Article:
Tom was passing through on his way back to Massachusetts and spotted the car, now serving as someone’s front yard planter. He decided to buy it and bring it back to his boat yard in Marblehead. Not having any immediate plans for it, he stuck it in a storage container with the notion that someday he would get to it.
In 2015, Eli English, owner of Traditional Speed and Custom in Pittsfield, New Hampshire, answered an ad for some Cyclone flathead Cadillac heads he was looking to purchase for a customer. The seller of those parts was Tom Peach. Eli headed to Massachusetts to check out the needed Caddy parts. Once he bought the heads, Tom asked, “Are you looking for a roadster project?”
Eli is always on the lookout for original hot rods and equipment, so he was interested in what Tom had. “It was buried behind rolls of boat rope,” he remembers. “I couldn’t make out much of it, so I passed on it that day.” That decision would haunt him for weeks. “What did the rest of it look like? Did it have history and was it still available?” he thought to himself constantly.
Unable to shake the urge, he contacted Tom and asked if it was still there. A deal was brokered, and Eli rode out to Marblehead and loaded up his prize.
Back at his shop, Eli scrutinized his new old hot rod. “The thing I noticed right away was the inside-out frame. I knew if someone was to recognize and I.D. the car, the frame would give it away.” He sent some pictures of the roadster to good friend Peter Flavin, who posted them on the H.A.M.B. Within an hour, a friend of Buddy’s spotted the photos and messaged Eli. “By the end of the day, I was speaking to Buddy himself on the telephone,” says Eli. The first thing Buddy asked was if the original seat skins were still there! Eli confirmed that they were.
Eli decided he was going to keep the roadster the way it was found, which was the way Buddy had last seen it back in the mid 1950s. A few things had to be changed due to damage, but miraculously, the car was amazingly close to the way it was when Buddy last drove it 60 years ago.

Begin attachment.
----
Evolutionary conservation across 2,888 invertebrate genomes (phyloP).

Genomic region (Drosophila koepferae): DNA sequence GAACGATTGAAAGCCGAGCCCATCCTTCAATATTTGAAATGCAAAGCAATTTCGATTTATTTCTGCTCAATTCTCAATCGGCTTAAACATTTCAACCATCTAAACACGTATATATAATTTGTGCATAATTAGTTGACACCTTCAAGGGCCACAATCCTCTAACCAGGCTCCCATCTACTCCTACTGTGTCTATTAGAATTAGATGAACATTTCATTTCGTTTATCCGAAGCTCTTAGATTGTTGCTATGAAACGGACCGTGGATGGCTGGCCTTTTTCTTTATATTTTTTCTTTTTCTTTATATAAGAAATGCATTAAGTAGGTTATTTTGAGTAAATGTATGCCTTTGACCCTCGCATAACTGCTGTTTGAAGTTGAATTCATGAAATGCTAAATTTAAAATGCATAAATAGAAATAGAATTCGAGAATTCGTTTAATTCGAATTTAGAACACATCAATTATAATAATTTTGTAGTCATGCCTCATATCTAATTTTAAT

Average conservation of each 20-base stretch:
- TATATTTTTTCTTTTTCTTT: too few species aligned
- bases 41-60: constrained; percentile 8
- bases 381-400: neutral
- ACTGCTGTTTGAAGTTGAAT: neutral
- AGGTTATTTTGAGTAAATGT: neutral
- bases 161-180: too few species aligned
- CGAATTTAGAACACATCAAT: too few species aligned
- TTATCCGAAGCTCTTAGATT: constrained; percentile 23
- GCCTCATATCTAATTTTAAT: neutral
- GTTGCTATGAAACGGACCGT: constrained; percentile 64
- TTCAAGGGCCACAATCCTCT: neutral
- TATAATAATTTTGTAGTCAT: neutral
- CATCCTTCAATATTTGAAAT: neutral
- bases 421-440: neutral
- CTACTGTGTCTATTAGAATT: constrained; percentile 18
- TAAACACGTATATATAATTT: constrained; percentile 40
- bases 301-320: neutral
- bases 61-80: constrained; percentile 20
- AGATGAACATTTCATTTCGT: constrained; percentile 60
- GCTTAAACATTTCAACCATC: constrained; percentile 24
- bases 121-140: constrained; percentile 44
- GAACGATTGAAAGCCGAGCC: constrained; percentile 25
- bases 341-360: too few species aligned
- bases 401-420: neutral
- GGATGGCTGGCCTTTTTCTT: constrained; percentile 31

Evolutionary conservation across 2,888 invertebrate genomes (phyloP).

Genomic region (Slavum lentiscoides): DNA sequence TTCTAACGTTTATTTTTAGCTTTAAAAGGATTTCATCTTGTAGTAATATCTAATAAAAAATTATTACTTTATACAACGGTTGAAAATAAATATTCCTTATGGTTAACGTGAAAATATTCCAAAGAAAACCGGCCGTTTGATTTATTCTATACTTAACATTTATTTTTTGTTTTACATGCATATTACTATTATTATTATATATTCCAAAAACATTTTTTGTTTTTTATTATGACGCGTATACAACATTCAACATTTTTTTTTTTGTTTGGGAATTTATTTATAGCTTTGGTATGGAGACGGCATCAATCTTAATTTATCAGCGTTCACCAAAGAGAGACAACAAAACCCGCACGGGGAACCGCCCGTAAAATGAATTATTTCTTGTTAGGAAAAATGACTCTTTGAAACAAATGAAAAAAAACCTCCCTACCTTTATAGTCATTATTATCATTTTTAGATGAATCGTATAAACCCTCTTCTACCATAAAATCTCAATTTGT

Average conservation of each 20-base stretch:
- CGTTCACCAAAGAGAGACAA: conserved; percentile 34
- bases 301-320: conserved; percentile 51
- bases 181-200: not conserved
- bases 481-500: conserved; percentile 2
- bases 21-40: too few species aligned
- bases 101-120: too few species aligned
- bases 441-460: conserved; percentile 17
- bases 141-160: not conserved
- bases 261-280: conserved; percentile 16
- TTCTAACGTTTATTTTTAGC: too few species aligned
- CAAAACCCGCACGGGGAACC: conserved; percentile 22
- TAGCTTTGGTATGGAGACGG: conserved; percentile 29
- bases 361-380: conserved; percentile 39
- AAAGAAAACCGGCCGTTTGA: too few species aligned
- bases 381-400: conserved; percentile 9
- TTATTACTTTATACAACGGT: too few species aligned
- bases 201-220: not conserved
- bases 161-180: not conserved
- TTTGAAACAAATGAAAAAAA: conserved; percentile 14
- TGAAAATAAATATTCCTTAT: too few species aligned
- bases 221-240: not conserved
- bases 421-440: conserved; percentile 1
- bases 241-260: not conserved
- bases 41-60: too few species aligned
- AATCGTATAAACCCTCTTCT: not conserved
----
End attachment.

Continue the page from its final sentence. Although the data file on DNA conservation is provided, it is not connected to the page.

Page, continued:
Anything that was replaced was done with factory parts (no repops here). For safety, the tie rod ends were replaced, and the stuck steering box was swapped for a rebuilt duplicate. The flathead was also stuck and needed serious attention, so Eli sourced a replacement as well. The Edmunds Custom 2x2 was reused, as was the starter. For a little more firepower, an old six-volt generator was converted to 12.
To top the intake, a pair of original Stromberg 97s was sourced and rebuilt. An old Ford crab dizzy that Eli had around the shop was used for spark. Out back, the gas tank was missing, but the straps were there. Eli deducted that the missing tank was an oval Model T type, so he traded some parts for one a friend had lying around. “I also installed the battery in the original rear-mounted battery hanger, and hooked it up to Buddy’s original battery cable, which is made from a welding cord, to make it all work,” says Eli. In the interest of safety, Eli added a Model T tail/stop light and a ’47 New Hampshire license plate, in honor of the year Buddy started the build.
Meet and Greet
Eli has been a staunch supporter of The Race of Gentlemen since its inception, and both he and his wife Lisa have raced pretty much every year. So it was only natural that Eli would take the fully functional roadster to Wildwood and put it through its paces on the sand. And he wanted Buddy there to witness the event.
In June 2016, Buddy’s son Mike and his wife brought Buddy to the beach for the annual event. There, the 81-year-old laid eyes on his roadster for the first time in 60 years. Not only that, he even got to make a pass down the beach in his hot rod, spinning the wheels just like he did on those dusty gravel roads in the backwoods of New York State.
And Eli, well, he made some waves too. He piloted the car for a First place win in the Heritage class. The sleek, low-slung, patinaflanked roadster showed that this 11-year-old’s vision of hot rod design still applies today.
> The car that started it all. Though Buddy was surrounded by cars and trucks at his father’s New York coal yard, seeing this hot rod on a trip to California inspired him to want to build one of his own. > Buddy’s first attempt at building a hot rod...
> Once 11-year-old Buddy Hinman saw his first hot rod on a trip to California in 1947, he knew he had to have one of his own. This roadster was his first foray into the world of building hot rods and race cars.
> “I don’t have headlights, gauges, dashboard, or firewall because Buddy said that it never had them,” Eli says. “I don’t really need gauges anyway. I can see, hear, and feel everything that is going on with the motor while I’m driving it.” > There was...